European shares rebound after slow start

Providence and Paddy Power take a hit in Dublin but Pandora woes grab the headlines

European equities turned positive after a damp start on Tuesday, as strong gains in utilities, auto and energy stocks outweighed early losses, including in Pandora.

US stocks rose to all-time highs as bank shares led gains amid a climb in Treasury yields. The dollar advanced for a third day during a lacklustre session on Tuesday. Gold reversed gains while crude retreated.


Trading volumes were modest on the Iseq, which dipped slightly by 0.16 per cent, following the bank holiday weekend.

Under pressure exploration minnow, Providence Resources, continued to feel the strain of its negative drilling results. It fell 10.6 per cent, on top of a 38 per cent fall last Friday, precipitated by disappointing results from its Druid prospect off the southwest coast.


Bookmaker Paddy Power Betfair fell another 3.9 per cent, as it missed earnings targets. It admitted it had been knocked by the lack of a major football tournament and punter-friendly sports results. It was down almost 5.5 per cent at one stage in the morning's trading.

Investors are also nervous following news that chief executive Breon Corcoran is leaving.

Property stocks, including Cairn Homes, Ires and Green REIT, were also all down on Tuesday. Ires has interim figures out Wednesday.


Insurance giant Standard Life edged lower after it revealed that investors had pulled £3.7 billion from its funds in the first half. Shares were off 1.2p at 442.1p after its flagship Global Absolute Return Strategies Fund took a big hit, with net outflows of £5.6 billion. Despite this, Standard Life notched up a 6 per cent rise in overall pretax operating profits to £362 million for the six months to June 30th.

UK payments processor Worldpay enjoyed a strong session after being granted the second extension for its merger talks with US suitor Vantiv as the firms haggle over terms of the £9 billion deal. The last-minute extension sees Vantiv given until 5pm on August 11th to make a firm offer or walk away under City takeover rules.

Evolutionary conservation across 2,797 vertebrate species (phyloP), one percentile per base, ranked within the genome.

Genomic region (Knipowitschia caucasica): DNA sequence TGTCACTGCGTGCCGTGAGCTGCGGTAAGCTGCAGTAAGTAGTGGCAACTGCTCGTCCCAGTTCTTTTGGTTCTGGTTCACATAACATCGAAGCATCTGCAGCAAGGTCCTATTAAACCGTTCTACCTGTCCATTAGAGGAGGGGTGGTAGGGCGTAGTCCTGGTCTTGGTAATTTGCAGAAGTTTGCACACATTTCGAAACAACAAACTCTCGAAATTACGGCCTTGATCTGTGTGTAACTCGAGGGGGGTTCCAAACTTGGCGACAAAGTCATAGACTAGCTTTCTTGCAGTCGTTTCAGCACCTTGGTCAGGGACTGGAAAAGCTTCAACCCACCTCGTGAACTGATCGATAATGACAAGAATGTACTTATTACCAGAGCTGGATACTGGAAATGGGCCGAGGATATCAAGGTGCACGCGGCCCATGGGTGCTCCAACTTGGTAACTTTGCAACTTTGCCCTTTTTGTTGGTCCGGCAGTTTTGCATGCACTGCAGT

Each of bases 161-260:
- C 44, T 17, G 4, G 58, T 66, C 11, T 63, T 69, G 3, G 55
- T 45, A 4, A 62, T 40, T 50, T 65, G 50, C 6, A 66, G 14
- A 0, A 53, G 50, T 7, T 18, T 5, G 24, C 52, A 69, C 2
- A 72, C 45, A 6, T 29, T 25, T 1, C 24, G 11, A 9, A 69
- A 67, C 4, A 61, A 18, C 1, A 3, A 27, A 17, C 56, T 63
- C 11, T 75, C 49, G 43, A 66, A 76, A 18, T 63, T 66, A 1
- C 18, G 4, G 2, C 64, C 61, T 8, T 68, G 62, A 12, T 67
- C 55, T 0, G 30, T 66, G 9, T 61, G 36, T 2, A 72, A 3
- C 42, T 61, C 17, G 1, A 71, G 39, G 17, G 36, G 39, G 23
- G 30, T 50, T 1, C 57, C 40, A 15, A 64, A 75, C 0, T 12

Results hit shares in Danish jewellery maker Pandora, which slumped 14 per cent after second quarter figures lagged estimates. The company has lost a third of its market value this year due to slowing US sales.

Finnish tyre maker Nokian soared 6.4 per cent, however, for its best day in nine months after reporting better-than-expected quarterly profit on improved Russian demand, and raising its forecast. It helped autos stocks jump 0.5 per cent.

German power plant and energy trading group Uniper gained around 3.4 per cent after it lifted its outlook for operating profit and dividend, helping the utilities sector outperform. Uniper peers RWE and E.ON led gains on the DAX.

Credit Agricole jumped 2.8 per cent, top of France's blue-chips and boosting European banks.


By late morning, the Dow Jones Industrial Average was up 41.67 points, or 0.19 per cent, and the S&P 500 was up 4.54 points, or 0.18 per cent. The Nasdaq Composite was up 13.91 points, or 0.22 per cent. Seven of the 11 major S&P sectors were higher, with the financial index’s 0.40 per cent rise leading.

Shares of Michael Kors jumped 20.31 per cent after the retailer raised its full-year revenue forecast, while Ralph Lauren was up 9.79 per cent following revenue and profit beat.

Dean Foods slumped 19.18 per cent after the largest US dairy processor's quarterly results came in below estimates. SeaWorld Entertainment plunged as much as 18.44 per cent to a record low after the theme park company's quarterly revenue missed expectations.

Avis Budget Group fell 7.94 per cent as the car rental company cut its full-year profit view.

(Additional reporting: Bloomberg/Reuters/PA)

Mark Paul

Mark Paul

Mark Paul is London Correspondent for The Irish Times